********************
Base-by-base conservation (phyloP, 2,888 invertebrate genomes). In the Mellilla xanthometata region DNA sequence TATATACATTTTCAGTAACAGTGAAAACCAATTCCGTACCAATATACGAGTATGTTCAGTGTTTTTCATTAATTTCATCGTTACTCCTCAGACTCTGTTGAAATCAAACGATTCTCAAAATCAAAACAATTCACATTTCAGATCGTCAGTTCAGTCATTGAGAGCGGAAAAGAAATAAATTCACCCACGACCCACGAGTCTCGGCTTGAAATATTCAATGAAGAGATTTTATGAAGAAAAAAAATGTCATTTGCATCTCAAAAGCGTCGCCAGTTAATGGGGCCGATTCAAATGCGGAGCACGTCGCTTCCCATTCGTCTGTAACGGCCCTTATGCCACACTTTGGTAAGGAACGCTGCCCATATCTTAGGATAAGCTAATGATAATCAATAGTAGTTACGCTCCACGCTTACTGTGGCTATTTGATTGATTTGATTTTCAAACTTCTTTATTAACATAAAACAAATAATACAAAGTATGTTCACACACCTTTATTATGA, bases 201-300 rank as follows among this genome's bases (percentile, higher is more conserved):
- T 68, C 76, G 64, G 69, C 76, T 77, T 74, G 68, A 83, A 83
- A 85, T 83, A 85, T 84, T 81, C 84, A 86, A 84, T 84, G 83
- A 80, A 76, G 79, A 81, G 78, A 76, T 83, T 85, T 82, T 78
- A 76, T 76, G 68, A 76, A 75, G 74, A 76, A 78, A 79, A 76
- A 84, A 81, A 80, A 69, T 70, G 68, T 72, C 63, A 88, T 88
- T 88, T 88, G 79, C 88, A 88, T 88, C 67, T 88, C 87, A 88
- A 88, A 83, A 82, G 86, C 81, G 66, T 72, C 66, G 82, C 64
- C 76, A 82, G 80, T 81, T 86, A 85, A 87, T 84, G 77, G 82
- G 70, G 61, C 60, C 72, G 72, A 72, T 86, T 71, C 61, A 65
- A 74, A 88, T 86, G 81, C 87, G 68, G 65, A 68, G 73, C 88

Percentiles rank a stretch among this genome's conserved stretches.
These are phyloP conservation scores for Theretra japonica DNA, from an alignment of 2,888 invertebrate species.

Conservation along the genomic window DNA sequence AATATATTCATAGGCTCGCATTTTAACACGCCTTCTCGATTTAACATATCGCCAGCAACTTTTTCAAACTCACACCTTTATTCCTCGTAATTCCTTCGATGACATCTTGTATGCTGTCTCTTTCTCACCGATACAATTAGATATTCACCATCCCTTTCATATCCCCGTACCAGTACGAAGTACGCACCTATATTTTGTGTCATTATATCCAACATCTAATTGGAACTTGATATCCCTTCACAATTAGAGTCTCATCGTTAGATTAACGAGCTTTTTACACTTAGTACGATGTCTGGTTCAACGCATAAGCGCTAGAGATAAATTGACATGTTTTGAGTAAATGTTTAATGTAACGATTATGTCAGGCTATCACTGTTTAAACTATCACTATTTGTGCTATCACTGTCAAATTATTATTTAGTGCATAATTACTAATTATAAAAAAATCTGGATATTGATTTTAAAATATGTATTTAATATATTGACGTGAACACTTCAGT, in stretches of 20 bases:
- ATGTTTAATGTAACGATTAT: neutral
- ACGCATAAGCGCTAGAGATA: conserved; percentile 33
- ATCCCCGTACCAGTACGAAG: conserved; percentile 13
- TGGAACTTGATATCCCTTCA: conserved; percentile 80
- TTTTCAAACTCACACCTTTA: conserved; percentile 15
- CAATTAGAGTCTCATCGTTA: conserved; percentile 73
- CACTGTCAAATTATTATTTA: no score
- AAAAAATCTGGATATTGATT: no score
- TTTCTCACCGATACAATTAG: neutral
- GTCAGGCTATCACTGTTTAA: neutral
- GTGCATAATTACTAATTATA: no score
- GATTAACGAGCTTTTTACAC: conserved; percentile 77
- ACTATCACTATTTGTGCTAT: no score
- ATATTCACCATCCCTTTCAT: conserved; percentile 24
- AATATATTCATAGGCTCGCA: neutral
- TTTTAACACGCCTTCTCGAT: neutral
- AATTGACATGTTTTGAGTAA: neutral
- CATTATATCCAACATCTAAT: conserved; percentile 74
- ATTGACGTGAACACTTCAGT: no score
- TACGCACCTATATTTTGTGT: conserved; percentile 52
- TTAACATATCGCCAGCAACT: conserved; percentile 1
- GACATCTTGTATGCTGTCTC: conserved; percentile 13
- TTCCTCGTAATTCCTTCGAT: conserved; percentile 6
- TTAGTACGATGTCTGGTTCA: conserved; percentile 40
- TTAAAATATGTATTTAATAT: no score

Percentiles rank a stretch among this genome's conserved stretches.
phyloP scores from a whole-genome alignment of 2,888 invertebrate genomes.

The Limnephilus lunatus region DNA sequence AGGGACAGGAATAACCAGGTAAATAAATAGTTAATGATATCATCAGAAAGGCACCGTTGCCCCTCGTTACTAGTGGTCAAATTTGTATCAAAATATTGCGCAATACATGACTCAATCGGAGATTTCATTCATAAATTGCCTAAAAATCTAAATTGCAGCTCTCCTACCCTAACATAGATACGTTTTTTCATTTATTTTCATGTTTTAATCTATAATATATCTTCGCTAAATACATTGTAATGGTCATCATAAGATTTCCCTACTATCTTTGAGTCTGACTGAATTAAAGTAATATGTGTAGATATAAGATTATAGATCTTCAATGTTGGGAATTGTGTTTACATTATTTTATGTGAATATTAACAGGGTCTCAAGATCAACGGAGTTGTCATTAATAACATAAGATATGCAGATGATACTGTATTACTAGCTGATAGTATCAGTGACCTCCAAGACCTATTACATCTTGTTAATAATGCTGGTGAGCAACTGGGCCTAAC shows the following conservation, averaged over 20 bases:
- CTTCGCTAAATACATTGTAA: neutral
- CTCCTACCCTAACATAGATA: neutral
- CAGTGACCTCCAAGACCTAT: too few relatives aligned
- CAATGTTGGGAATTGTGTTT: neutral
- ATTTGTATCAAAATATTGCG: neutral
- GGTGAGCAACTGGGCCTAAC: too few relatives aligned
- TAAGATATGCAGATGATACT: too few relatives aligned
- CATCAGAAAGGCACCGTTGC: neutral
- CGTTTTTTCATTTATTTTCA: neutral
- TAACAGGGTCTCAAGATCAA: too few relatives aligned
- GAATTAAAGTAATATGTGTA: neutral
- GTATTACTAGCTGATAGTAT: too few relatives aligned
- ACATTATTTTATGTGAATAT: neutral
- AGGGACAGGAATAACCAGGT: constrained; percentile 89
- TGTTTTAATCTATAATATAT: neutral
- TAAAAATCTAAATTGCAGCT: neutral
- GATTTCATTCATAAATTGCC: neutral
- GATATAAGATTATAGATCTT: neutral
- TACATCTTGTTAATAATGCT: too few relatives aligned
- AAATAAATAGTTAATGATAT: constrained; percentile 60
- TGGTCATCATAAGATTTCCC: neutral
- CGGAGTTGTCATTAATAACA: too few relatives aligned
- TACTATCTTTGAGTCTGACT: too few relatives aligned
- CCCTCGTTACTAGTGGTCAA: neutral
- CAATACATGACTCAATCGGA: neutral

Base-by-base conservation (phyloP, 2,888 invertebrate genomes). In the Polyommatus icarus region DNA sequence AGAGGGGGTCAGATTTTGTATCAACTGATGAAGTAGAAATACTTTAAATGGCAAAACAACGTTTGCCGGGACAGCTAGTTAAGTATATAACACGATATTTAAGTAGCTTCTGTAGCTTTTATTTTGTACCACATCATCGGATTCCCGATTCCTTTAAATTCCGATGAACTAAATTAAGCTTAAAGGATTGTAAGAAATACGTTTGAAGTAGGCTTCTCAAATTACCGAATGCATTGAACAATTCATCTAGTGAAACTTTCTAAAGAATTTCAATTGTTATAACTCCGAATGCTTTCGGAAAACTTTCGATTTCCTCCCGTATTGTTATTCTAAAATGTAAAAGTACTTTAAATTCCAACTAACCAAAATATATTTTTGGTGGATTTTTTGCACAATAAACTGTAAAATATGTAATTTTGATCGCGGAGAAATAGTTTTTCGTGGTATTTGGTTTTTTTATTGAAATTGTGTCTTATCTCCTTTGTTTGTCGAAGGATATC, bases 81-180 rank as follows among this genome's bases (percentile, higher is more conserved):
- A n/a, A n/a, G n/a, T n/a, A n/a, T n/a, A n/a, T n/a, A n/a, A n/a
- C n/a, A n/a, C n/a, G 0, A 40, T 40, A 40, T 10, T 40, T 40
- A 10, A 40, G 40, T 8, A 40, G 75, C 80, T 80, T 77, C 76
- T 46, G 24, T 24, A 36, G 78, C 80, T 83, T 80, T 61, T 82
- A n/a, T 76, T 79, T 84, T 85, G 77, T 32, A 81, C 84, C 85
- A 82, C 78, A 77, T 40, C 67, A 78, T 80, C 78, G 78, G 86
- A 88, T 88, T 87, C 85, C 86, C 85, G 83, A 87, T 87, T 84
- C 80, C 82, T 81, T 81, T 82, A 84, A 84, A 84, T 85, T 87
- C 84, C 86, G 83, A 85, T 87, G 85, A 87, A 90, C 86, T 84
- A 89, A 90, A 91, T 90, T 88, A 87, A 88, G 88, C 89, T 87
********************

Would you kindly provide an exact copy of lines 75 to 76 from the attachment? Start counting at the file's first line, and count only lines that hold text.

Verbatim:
- A 88, T 88, T 87, C 85, C 86, C 85, G 83, A 87, T 87, T 84
- C 80, C 82, T 81, T 81, T 82, A 84, A 84, A 84, T 85, T 87